In the case of connections in my latest build, My controller is in communication with my BMS via canbus, and is programmed to derate my throttle as needed to prevent any one battery from dropping below whatever minimum voltage I program in. If there is a connection that has more resistance, it is calculated as a voltage drop, and my BMS will identify a lower voltage on that one battery and cut back my throttle to protect the battery. The battery is fine, but the higher resistance will effect the voltage reading. What this means is that I get less voltage sag and delta, and more throttle if my connections are perfect.
  Reply With Quote
The Following User Says Thank You to EVmetro For This Useful Post:
thingstodo (04-09-2016)
Old 04-09-2016, 12:40 PM   #9 (permalink)
EcoModding Apprentice
 
Join Date: Feb 2015
Location: Sacramento
Posts: 202
Thanks: 3
Thanked 225 Times in 91 Posts
Quote:
Originally Posted by Ryland View Post
I like crimps best as well.
I bought red and black heat shirk with hot melt glue inside to make that water tight seal.
Keeping the connection protected is indeed critical. I love mother nature, but we have to keep her out of our connections. If she gets one little taste, she will get addicted and consume it all.
  Reply With Quote
Old 04-09-2016, 02:34 PM   #10 (permalink)
Master EcoModder
 
Join Date: Sep 2010
Location: Saskatoon, canada
Posts: 1,425

ChargE (not yet running) - '92 Mazda MX6 LX
90 day: 33.89 mpg (US)

Ford Prefect - '18 Ford F150 XLT XTR
Thanks: 725
Thanked 516 Times in 413 Posts
Quote:
Originally Posted by EVmetro View Post
I confess to having an unusual drive to seek out ultimate efficiency and perfection when I build an EV
My compliments on your drive and determination to achieve the best results that you can.

I see that you avoid doing what the off-the-shelf dies do - crimping uniformly around the lug, with a hex or octagon shape. You best results are from leaving the lug round on the 'bottom side' and only crimping the 'top' .. right?

For those of us with cheap chinese crimpers .. where the dies are removable and would be quite easy to change out .. do you have a sketch or drawings of your 'best-so-far' profile that you are willing to share?

Quote:
Without the proper instrumentation, it is not possible to study and record the resistance of every single connection real time,and being able to do this has really taught me the difference between a nice connection and the best connection.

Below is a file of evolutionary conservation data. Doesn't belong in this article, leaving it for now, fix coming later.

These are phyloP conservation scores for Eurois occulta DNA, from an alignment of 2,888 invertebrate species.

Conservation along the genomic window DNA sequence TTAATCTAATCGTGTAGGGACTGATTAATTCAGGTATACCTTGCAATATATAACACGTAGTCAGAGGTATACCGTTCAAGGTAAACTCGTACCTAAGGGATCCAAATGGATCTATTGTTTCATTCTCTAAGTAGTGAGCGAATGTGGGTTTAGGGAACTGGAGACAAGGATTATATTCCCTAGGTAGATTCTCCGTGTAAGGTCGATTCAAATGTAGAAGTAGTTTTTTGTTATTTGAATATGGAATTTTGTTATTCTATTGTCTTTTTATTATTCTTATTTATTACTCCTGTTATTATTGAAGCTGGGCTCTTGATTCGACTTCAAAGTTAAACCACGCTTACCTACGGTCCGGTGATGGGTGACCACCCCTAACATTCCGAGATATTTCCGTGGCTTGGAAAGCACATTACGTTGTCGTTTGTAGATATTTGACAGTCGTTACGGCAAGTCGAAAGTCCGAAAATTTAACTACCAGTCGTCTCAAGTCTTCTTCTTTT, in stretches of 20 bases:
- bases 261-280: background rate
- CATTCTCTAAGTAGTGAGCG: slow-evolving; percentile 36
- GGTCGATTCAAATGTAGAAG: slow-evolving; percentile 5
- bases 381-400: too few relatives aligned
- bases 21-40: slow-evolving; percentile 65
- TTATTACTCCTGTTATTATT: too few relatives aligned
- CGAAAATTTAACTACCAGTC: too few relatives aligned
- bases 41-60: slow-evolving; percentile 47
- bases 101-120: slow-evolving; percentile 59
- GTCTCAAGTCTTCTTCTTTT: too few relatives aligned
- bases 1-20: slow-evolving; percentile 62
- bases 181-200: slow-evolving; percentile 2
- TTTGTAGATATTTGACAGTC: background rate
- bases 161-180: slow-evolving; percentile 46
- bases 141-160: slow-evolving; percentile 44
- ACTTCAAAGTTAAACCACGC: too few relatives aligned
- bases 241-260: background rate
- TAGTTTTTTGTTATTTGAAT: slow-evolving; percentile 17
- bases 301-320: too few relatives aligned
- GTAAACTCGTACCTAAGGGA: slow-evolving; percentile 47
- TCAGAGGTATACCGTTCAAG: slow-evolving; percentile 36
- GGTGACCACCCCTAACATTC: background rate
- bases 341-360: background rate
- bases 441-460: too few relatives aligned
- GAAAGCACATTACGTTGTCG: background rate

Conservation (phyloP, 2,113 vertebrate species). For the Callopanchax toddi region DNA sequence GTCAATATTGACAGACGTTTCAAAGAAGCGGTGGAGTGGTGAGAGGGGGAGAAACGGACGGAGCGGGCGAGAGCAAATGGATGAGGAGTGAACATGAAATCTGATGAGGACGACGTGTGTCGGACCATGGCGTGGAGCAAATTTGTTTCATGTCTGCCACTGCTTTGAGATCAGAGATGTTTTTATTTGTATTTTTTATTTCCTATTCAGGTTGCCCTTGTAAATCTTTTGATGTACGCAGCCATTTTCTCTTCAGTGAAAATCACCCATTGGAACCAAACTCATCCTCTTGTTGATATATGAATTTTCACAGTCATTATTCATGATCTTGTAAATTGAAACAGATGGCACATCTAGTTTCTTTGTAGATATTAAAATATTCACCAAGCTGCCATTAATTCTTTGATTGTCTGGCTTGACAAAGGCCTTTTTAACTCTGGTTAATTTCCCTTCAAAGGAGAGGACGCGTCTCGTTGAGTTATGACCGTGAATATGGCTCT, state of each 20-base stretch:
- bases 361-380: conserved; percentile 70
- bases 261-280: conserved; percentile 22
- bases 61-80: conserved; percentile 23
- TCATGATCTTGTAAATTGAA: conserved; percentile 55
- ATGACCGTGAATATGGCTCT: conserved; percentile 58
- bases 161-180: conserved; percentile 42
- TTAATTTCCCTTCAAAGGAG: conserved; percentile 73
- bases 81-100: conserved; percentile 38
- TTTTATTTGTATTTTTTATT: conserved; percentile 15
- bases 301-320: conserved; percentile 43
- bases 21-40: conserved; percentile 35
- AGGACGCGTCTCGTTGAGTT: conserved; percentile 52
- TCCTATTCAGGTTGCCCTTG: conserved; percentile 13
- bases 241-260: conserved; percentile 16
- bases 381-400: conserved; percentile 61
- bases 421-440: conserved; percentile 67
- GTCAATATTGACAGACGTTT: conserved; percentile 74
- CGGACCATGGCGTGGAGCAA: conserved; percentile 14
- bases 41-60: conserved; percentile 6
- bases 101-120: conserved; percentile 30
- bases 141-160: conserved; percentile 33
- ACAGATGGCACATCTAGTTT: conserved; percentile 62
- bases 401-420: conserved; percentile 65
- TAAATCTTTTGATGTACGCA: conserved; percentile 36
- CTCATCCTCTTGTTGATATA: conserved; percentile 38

I would argue that there are many things that are not noticed unless you have spent a lot of time and effort to measure them well. But you have to be willing to invest the time and $$$.

Quote:
There are efficiency gains to be had with ultimate connections, even if they are not much. The other thing that is important about the integrity of a connection is how well it holds up over time. I have noticed that if I monitor my highest resistance connection over time, the resistance of that connection begins to get even higher faster than the resistance of my other connections. The better the connection, the longer it will last.

In the case of connections in my latest build, My controller is in communication with my BMS via canbus, and is programmed to derate my throttle as needed to prevent any one battery from dropping below whatever minimum voltage I program in. If there is a connection that has more resistance, it is calculated as a voltage drop, and my BMS will identify a lower voltage on that one battery and cut back my throttle to protect the battery. The battery is fine, but the higher resistance will effect the voltage reading. What this means is that I get less voltage sag and delta, and more throttle if my connections are perfect.
Have you posted details on this BMS yet? I think I've read through all of your posts and I don't remember ... or was this a custom job?

  Reply With Quote
Reply  Post New Thread


Tags
alumiconn, polaris, ring terminal, split bolt, terminal lug

Thread Tools




Powered by vBulletin® Version 3.8.11
Copyright ©2000 - 2019, vBulletin Solutions Inc.
Content Relevant URLs by vBSEO 3.5.2
All content copyright EcoModder.com